Yesterday I began by sharing about where I buy our meat, fish, eggs, dairy and fats. Today I’ll continue on, sharing the particulars of what I buy where.
The goal isn’t to tell you that you should buy your foods just as I do, but rather to give you a detailed, inside look at how it works for one family, and to help inspire you as you seek out affordable sources of real food for your own family!
Organic Grains and Flours
At this point, I am buying these exclusively from Azure Standard. I buy the whole grains (like Kamut or rye berries, rather than flour) in 25 lb bags, because these are cheap, easy to store and I want the nutritional benefits of freshly ground flour. You can’t beat buying whole grains in bulk!
In this kind of bulk, the price becomes very affordable. I pay just under $20 for 25 lbs of Kamut, under $12 for 25 lbs of rye berries, and $18.50 for 25 lbs rolled oats (all organic). I also purchase my barley, steel cut oats, quinoa, popcorn, millet, etc. from Azure, but usually in 5 lb bags (except for the oats). The only other grain that I buy is brown rice, which I get from Costco. It’s 2.2 kg which is about 5 lbs, for $9.
We are also using almond flour and coconut flour to do some grain-free baking. I have bought the Bob’s Red Mill almond flour in a case of 4 packages from Amazon (use Subscribe & Save for 15% off). Another option that is slightly cheaper is the 5 lb bag fromHoneyville Food Products. You can often find coupon codes if you search online, or get them sent to you if you sign up for their emails and their shipping is only $4.49 in the US. For coconut flour, Tropical Traditions sells a great product and it’s most economical to buy two 2.2 lb bags at once, and try to do it on a Monday when they have a coupon code or free shipping available. Other than that, Azure Standard or Amazon both sell the Bob’s Red Mill brand by the case for a reasonable price.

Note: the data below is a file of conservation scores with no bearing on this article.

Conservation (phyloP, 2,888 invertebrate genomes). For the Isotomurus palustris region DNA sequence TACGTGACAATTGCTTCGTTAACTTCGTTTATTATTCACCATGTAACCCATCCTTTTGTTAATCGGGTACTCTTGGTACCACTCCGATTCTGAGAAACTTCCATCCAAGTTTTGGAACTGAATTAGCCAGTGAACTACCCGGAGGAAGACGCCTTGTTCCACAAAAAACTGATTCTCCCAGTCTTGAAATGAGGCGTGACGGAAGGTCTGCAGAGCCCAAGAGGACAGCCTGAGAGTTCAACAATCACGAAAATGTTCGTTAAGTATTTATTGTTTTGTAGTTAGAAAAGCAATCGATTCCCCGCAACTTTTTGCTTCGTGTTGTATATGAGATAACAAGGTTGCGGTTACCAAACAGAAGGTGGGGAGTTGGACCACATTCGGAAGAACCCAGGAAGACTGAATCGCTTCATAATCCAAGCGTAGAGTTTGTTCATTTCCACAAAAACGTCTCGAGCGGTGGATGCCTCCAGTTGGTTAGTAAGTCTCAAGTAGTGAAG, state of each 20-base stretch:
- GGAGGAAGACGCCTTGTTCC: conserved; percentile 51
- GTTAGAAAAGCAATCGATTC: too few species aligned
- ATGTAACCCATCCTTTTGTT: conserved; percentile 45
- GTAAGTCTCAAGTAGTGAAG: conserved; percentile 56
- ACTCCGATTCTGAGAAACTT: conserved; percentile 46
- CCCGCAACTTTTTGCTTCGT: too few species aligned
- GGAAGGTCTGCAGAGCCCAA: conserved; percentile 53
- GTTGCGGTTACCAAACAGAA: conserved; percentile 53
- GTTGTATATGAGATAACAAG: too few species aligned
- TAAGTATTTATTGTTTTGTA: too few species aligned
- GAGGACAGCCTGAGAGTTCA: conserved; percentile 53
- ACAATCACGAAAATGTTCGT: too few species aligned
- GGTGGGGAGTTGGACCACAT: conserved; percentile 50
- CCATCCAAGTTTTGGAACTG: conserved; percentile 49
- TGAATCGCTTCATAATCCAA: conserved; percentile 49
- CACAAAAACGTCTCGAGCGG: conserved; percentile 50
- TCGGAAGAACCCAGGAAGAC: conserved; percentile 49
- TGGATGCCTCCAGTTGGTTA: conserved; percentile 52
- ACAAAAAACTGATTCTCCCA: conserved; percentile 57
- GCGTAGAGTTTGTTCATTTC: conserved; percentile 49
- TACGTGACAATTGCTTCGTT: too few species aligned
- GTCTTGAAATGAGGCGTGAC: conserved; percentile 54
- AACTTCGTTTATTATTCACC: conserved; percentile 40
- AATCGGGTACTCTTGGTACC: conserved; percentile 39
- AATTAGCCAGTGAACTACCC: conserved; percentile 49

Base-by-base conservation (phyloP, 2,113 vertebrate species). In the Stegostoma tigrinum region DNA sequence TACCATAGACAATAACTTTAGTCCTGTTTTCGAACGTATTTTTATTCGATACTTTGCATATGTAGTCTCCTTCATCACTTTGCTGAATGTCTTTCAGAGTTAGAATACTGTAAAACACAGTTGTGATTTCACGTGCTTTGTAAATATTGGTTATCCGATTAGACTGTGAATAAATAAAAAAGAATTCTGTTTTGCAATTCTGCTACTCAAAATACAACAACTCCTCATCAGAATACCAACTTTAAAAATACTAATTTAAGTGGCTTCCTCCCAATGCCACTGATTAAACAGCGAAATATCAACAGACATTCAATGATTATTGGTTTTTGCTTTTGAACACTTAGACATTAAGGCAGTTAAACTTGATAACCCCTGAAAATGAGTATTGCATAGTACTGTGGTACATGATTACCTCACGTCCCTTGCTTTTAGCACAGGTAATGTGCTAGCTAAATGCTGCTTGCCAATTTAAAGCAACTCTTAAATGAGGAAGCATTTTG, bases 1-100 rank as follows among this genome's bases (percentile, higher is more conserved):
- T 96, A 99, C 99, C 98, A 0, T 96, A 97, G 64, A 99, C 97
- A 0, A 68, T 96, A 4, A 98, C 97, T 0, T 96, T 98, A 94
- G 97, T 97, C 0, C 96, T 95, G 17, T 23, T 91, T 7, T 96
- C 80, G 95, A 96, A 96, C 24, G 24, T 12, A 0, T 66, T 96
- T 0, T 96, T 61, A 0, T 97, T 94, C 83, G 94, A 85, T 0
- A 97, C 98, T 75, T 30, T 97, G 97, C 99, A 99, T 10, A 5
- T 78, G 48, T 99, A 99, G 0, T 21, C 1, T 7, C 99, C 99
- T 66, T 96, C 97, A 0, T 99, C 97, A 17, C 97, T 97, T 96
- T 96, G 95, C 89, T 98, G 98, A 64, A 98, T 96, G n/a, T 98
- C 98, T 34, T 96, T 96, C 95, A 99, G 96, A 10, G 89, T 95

Vegetables and Fruits
I have been faithfully shopping at the same produce market, 2 EE’s, for 6 years. In season, they grow as much of their own organic or unsprayed produce as possible, and they try to bring in a lot of local as well. They also sell by the case, which is particularly cost-effective for preserving season. Shopping according to what’s seasonal, on-sale and discounted definitely helps me to stretch my produce dollars as far as they can do.
We do have a Farmer’s Market near us, which opened 2 years ago, I believe. I go there occasionally, but it’s still quite small and usually between my favorite market and my own garden, I don’t really have a need to. In the late spring, summer and fall, my vegetable garden provides us with the majority of what we need. Want to learn more about growing your own food? Make sure you read the Gardening 101 series!
I should mention that during the cooler months, we don’t buy a lot of fresh fruit. We do tend to buy organic apples (which are mostly from local areas and stored for the winter), some citrus in winter (which is when it’s seasonal), and bananas (which I try to only buy when I find them discounted), but that’s about it.